Teachers will be robustly assessed on a range of factors. These include, amongst others, being able to demonstrate all aspects of their teaching are at least good, that significant numbers of their pupils are making progress in English and mathematics above national expectations, that they have modelled lessons for the National Teaching School and that he or she has for instance managed an initial teacher training (ITT) student. If they meet all their objectives, they might receive a pay rise between £3,068 to £5,511, rather than the £1,495 they would have received under the old system.

Progression up the main pay range depends on performance but need not be limited to 1 pay point per year – meaning excellent teachers could progress faster.

Amanda Phillips said:

Bringing better teachers into schools and removing underperforming teachers will have a positive impact on the quality of teaching in schools, which will in turn improve pupils’ standards and overall performance. This needs to happen in all schools.

We welcome the new powers available from the reforms to reward the best and tackle underperformance. We have always worked on the principle that you will be remunerated for doing a good job.

Hannah MacLean, a teacher and science manager at Culloden Primary School, said:

Performance-related pay has been used to good effect in the private sector as both a motivator and a reward for people who do a good job, so I feel it would do the same in teaching.

Parbold Douglas Church of England Academy near Wigan, west Lancashire, is a high-performing primary school and a national teaching school.

Teachers’ pay progression is based on teachers meeting specific targets that are agreed as part of their performance management arrangements. Some targets, if met, will entitle a member of staff to pay progression, whereas others will lead to a one-off bonus payment. Staff may choose the level of targets that they wish to work towards in any particular year.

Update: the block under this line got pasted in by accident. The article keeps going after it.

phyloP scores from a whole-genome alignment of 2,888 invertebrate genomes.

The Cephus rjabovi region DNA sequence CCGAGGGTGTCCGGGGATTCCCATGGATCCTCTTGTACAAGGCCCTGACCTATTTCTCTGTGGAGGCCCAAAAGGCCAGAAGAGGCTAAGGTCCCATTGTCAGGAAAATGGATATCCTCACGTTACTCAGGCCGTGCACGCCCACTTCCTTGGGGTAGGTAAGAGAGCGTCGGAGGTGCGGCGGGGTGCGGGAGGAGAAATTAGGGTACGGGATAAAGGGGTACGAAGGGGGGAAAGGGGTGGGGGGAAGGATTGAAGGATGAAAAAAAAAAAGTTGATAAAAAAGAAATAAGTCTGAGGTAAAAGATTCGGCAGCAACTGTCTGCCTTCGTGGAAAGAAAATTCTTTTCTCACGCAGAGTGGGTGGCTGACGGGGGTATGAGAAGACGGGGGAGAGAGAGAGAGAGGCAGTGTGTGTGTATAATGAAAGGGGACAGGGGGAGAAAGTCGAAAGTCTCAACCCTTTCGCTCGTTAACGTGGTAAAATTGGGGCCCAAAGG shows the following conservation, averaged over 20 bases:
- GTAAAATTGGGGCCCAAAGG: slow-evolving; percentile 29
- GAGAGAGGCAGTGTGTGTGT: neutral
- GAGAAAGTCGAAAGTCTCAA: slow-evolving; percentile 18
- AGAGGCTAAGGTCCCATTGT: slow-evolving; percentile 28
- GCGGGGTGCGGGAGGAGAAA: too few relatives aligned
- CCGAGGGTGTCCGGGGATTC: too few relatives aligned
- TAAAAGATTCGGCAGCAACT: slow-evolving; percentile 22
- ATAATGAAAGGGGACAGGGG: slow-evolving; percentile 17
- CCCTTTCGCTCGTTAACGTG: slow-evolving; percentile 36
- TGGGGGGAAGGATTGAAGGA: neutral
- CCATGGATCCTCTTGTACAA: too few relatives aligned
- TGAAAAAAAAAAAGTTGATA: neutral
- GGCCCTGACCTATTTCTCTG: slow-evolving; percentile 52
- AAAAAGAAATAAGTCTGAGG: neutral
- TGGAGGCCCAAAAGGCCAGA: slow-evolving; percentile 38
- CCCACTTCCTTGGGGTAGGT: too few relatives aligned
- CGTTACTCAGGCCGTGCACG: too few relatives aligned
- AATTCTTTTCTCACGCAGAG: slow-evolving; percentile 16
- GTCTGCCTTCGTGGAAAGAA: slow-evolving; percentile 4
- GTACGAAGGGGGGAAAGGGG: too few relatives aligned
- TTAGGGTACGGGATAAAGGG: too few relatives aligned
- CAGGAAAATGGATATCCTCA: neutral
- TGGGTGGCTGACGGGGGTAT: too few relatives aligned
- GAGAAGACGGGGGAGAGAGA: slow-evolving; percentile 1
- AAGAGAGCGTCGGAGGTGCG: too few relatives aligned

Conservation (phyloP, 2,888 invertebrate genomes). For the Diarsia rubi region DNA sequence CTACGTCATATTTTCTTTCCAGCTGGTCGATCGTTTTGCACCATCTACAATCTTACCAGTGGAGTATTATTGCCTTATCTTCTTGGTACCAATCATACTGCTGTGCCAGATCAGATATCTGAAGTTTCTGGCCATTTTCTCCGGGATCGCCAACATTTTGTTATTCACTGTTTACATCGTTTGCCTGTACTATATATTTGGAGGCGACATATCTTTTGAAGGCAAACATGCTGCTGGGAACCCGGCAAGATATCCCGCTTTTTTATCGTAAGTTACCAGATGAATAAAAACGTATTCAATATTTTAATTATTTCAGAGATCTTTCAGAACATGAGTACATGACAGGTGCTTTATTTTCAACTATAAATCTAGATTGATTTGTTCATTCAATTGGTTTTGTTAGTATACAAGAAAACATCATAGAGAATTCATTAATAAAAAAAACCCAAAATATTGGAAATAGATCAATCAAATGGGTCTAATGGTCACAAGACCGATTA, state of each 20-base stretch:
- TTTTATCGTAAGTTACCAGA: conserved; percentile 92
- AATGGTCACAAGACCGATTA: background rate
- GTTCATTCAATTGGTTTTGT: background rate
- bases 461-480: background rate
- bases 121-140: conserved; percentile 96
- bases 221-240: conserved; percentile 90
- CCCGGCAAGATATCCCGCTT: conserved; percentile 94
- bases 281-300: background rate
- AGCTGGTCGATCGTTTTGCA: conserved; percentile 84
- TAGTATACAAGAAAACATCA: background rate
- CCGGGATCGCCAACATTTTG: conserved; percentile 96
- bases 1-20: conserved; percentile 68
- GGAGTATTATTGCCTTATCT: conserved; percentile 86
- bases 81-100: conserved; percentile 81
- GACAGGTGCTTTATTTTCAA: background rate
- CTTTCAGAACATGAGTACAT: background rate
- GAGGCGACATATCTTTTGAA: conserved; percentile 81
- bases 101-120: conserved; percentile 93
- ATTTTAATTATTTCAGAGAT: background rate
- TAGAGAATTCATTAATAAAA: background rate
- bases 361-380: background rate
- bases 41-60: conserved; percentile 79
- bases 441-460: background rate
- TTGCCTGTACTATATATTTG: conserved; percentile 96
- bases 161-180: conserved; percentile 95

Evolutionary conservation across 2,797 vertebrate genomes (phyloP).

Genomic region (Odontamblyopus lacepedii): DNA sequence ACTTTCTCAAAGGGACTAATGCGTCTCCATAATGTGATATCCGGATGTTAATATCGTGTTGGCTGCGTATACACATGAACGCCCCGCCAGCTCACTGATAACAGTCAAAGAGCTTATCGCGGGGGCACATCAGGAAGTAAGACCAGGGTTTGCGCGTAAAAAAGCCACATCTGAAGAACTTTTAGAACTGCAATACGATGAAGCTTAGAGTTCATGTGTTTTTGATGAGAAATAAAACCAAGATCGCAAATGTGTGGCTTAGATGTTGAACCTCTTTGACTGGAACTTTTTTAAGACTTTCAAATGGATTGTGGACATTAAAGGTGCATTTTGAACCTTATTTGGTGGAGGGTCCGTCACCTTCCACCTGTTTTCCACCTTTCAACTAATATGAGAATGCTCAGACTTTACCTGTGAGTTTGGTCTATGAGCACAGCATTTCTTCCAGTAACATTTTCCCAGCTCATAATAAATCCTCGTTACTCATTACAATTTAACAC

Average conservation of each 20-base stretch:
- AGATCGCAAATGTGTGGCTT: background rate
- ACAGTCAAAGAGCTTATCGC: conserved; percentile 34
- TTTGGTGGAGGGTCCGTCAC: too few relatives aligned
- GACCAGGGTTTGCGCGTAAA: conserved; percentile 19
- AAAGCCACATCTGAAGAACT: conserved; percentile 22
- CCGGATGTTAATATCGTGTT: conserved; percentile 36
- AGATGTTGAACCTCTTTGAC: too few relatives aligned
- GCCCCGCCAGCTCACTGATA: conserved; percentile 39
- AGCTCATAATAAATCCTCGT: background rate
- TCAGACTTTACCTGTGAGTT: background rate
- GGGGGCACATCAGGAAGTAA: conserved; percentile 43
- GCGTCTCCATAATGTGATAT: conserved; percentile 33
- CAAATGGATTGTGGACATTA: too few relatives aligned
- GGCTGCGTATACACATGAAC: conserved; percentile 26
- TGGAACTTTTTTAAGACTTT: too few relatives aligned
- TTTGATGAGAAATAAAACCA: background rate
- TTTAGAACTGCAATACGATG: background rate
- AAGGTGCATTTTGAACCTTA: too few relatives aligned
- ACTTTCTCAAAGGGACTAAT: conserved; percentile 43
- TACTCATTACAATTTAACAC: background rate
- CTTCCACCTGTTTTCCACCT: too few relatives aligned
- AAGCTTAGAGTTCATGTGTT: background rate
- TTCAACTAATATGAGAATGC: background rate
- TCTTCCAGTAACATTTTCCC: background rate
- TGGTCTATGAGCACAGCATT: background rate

Paul Smith, principal of Parbold Douglas Church of England Academy, said:

With more freedom on pay and robust appraisal policies we can better reward those staff that transform children’s lives and life chances. Dedicated, hardworking and effective teachers have nothing to fear from these changes. Indeed they should be seen as an opportunity to be rewarded for the hard work and dedication that many of us bring to the job.

When we became an academy we took the opportunity to look at pay appraisal policies from some of the leading countries in the world, where there is a focus for rewarding staff for the impact they have on children’s lives and outcomes, rather than just ‘time served’.

Bill Holledge, headteacher at Great Yarmouth Primary Academy, in Norfolk, said:

School leaders should have the flexibility to pay staff in a way which reflects the contribution they make to the organisation and, more importantly, the pupils within it. Experience must not be confused with performance. This does not mean that experience never co-exists with teaching prowess – merely that experience is not, in and of itself, a guarantee of excellent classroom teaching. It is only fair and just that pay should reflect a teacher’s ability to transform young lives through the quality of their practice.

Notes to editors